Keywords: Bihar, land right recognition, tenure security, women right

Topics: Agriculture, Gender, Women, Gendered Power Relations, Gender Equality/Inequality, Land Tenure, Rights, Land Rights, Women's Rights Regions: Asia, South Asia Countries: India

Year: 2016

Gender Equality in Ownership of Agricultural Land in Rural Tanzania: Does Matrilineal Tenure System Matter?

Citation:

Kongela, Sophia Marcian. 2020. “Gender Equality in Ownership of Agricultural Land in Rural Tanzania: Does Matrilineal Tenure System Matter?” African Journal on Land Policy and Geospatial Sciences 3 (3): 13-27.

Author: Sophia Marcian Kongela

Abstract:

Gender gap in ownership of agricultural land is still wide in many developing countries, mainly in favour of men. In some of these countries, both patrilineal and matrilineal systems are practised and recognized by governments. Tanzania is one of the countries in which both systems are practised. This paper explores the extent of gender equality in ownership of agricultural land in Kisarawe and Mkuranga districts which are typical rural agricultural settings and mainly matrilineal societies in Tanzania. It also attempts to examine women’s benefits from agricultural activities. Respondents were randomly selected from village registers of the six villages studied. The findings contradict the conventional narratives of gender inequality that women are discriminated in land ownership. Despite insignificant percentage of societies which embrace matrilineal system in Tanzania, to a large extent the system seems to support women in owning land in those societies. However, a few elements of gender discrimination were noted especially for widows and divorced women. The findings make a case for more intervention in ensuring statutory and customary land tenure practices are complimentary in enhancing gender equality in accessing land especially in rural areas. 

Keywords: gender equality, access to land, land ownership, land tenure, Tanzania

Topics: Agriculture, Gender, Gender Analysis, Gender Roles, Men, Women, Gendered Power Relations, Gender Equality/Inequality, Land Tenure, Rights, Land Rights, Property Rights, Women's Rights, Security, Food Security Regions: Africa, East Africa Countries: Tanzania

Year: 2020

Gender Dimensions of Land Tenure Reforms in Ethiopia 1995-2020

Citation:

Holden, Stein T. 2020. “Gender Dimensions of Land Tenure Reforms in Ethiopia 1995-2020.” CLTS Working Papers 6/20. Aas: Norwegian University of Life Sciences, Centre for Land Tenure Studies.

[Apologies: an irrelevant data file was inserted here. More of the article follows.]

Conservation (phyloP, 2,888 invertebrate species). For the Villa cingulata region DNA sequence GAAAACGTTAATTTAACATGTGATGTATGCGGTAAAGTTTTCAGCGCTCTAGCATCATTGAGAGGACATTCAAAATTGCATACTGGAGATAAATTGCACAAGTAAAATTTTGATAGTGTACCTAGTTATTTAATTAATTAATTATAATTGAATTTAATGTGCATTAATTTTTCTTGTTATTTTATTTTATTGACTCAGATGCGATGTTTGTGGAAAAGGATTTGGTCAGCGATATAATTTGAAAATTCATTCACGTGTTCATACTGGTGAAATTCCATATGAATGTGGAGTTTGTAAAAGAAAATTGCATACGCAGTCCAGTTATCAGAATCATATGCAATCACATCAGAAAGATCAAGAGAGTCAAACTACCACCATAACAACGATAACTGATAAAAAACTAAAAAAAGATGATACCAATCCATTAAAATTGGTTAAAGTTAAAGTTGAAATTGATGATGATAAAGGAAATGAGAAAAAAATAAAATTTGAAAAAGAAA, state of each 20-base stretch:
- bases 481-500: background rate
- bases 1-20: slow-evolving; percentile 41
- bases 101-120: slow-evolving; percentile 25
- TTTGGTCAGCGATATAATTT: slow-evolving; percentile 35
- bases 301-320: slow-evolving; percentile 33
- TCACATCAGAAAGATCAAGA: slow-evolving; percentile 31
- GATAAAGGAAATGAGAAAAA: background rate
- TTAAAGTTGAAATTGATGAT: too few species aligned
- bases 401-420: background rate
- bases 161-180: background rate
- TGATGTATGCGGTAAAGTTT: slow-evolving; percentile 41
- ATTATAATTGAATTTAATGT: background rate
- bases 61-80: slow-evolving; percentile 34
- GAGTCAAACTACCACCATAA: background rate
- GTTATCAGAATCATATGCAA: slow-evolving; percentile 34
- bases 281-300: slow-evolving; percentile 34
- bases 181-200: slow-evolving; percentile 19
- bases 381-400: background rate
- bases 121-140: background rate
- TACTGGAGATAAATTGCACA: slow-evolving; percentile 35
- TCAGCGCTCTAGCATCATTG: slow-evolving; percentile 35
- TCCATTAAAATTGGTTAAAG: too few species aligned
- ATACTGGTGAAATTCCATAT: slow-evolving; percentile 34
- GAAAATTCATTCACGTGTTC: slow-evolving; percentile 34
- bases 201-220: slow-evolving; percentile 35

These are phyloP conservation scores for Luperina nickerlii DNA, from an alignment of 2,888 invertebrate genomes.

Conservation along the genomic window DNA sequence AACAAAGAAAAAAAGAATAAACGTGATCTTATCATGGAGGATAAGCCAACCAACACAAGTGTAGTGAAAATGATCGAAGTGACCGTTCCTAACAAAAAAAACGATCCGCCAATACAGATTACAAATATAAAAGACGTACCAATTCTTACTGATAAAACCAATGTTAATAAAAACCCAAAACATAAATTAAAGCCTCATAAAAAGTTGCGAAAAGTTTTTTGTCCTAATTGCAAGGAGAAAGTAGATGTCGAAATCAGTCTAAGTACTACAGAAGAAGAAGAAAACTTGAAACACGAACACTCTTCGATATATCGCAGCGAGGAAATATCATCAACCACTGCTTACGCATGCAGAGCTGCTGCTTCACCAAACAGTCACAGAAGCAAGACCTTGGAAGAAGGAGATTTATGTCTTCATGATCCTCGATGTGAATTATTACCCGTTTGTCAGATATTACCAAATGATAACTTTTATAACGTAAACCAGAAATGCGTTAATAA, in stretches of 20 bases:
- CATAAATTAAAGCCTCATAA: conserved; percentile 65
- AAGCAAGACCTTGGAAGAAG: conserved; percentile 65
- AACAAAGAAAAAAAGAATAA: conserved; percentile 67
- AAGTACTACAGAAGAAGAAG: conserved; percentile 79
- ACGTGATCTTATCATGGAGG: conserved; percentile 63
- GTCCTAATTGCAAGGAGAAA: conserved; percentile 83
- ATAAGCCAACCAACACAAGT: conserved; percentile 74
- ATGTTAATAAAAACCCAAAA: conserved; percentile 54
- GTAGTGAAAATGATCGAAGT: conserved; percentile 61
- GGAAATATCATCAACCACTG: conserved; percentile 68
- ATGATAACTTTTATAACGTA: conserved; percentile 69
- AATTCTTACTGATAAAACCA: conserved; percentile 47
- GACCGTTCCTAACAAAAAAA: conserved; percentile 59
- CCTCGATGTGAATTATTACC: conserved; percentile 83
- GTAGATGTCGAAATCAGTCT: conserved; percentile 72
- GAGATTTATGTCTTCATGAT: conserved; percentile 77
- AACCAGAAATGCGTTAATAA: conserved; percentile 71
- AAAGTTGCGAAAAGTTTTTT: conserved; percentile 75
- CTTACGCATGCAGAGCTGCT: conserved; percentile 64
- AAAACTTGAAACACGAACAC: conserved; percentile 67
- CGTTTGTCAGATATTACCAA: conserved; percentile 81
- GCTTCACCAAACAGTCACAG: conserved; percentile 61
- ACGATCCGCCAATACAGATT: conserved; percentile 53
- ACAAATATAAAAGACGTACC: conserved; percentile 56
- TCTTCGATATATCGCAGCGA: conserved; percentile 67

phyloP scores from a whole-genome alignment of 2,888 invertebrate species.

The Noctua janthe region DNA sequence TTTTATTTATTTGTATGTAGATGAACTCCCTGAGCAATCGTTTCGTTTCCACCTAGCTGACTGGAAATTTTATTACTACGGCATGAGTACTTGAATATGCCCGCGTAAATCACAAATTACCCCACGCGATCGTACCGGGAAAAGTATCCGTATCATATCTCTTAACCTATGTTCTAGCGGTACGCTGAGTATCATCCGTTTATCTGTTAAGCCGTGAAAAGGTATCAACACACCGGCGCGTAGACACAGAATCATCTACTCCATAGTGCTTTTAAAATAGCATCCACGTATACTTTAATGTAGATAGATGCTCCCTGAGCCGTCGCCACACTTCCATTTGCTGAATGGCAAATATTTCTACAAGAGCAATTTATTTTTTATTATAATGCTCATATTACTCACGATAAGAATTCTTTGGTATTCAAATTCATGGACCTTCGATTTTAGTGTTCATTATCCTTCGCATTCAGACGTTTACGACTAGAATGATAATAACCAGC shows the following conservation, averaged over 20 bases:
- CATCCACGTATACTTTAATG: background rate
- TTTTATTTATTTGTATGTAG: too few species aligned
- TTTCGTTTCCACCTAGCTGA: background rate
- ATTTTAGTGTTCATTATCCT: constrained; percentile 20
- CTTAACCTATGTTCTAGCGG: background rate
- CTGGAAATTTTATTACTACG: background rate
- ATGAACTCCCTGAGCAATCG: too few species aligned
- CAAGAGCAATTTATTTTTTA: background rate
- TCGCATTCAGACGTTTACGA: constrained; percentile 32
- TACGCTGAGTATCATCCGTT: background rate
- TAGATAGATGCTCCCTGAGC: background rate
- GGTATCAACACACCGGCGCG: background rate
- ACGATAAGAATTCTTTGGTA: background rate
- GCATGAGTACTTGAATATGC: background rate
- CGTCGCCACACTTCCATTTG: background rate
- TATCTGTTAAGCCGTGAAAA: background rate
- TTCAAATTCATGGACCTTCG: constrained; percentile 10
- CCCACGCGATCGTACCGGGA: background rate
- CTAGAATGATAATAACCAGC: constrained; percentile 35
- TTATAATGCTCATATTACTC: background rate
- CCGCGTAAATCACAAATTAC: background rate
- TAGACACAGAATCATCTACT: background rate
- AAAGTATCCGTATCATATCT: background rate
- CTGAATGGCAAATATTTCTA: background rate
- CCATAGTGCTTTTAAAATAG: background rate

Author: Stein T. Holden

Abstract:

This chapter investigates how land tenure reforms in Ethiopia have influenced the position of women in terms of land tenure security, access to land, decision-power over land within households, as well as the gendered impacts of these tenure reforms on land investments, land productivity, land renting, and household consumption welfare. It is based on a careful screening of the relevant literature based on its quality and critically examining the reliability of the causal effects in each study. As most studies are based on survey data, studies that have been able to provide reasonably robust quantitative assessments are utilized. The review concludes that there exists strong evidence that the low-cost land registration and certification reform in Ethiopia has contributed to strengthening women’s land rights and decision-power over land and this has had positive welfare effects in female-headed as well as male-headed households. More research is needed to study the productivity and welfare effects of the ongoing 2nd Stage Land Registration and Certification reform but early findings indicate that it has contributed to formally document parcel-level land rights of women that are close to that of men even in the Tigray region where 1st Stage Land Registration and Certification was in the name of the head of household that in most cases was a man.

Keywords: gender, land rights, land registration and certification, joint land certification, impacts, Ethiopia

Topics: Gender, Gender Analysis, Households, Land Tenure, Rights, Land Rights, Women's Rights Regions: Africa, East Africa Countries: Ethiopia

Year: 2020

Land Tenure Security for Women: A Conceptual Framework

Citation:

Doss, Cheryl, and Ruth Meinzen-Dick. 2020. “Land Tenure Security for Women: A Conceptual Framework.” Land Use Policy 99 (December). 

Authors: Cheryl Doss, Ruth Meinzen-Dick

Abstract: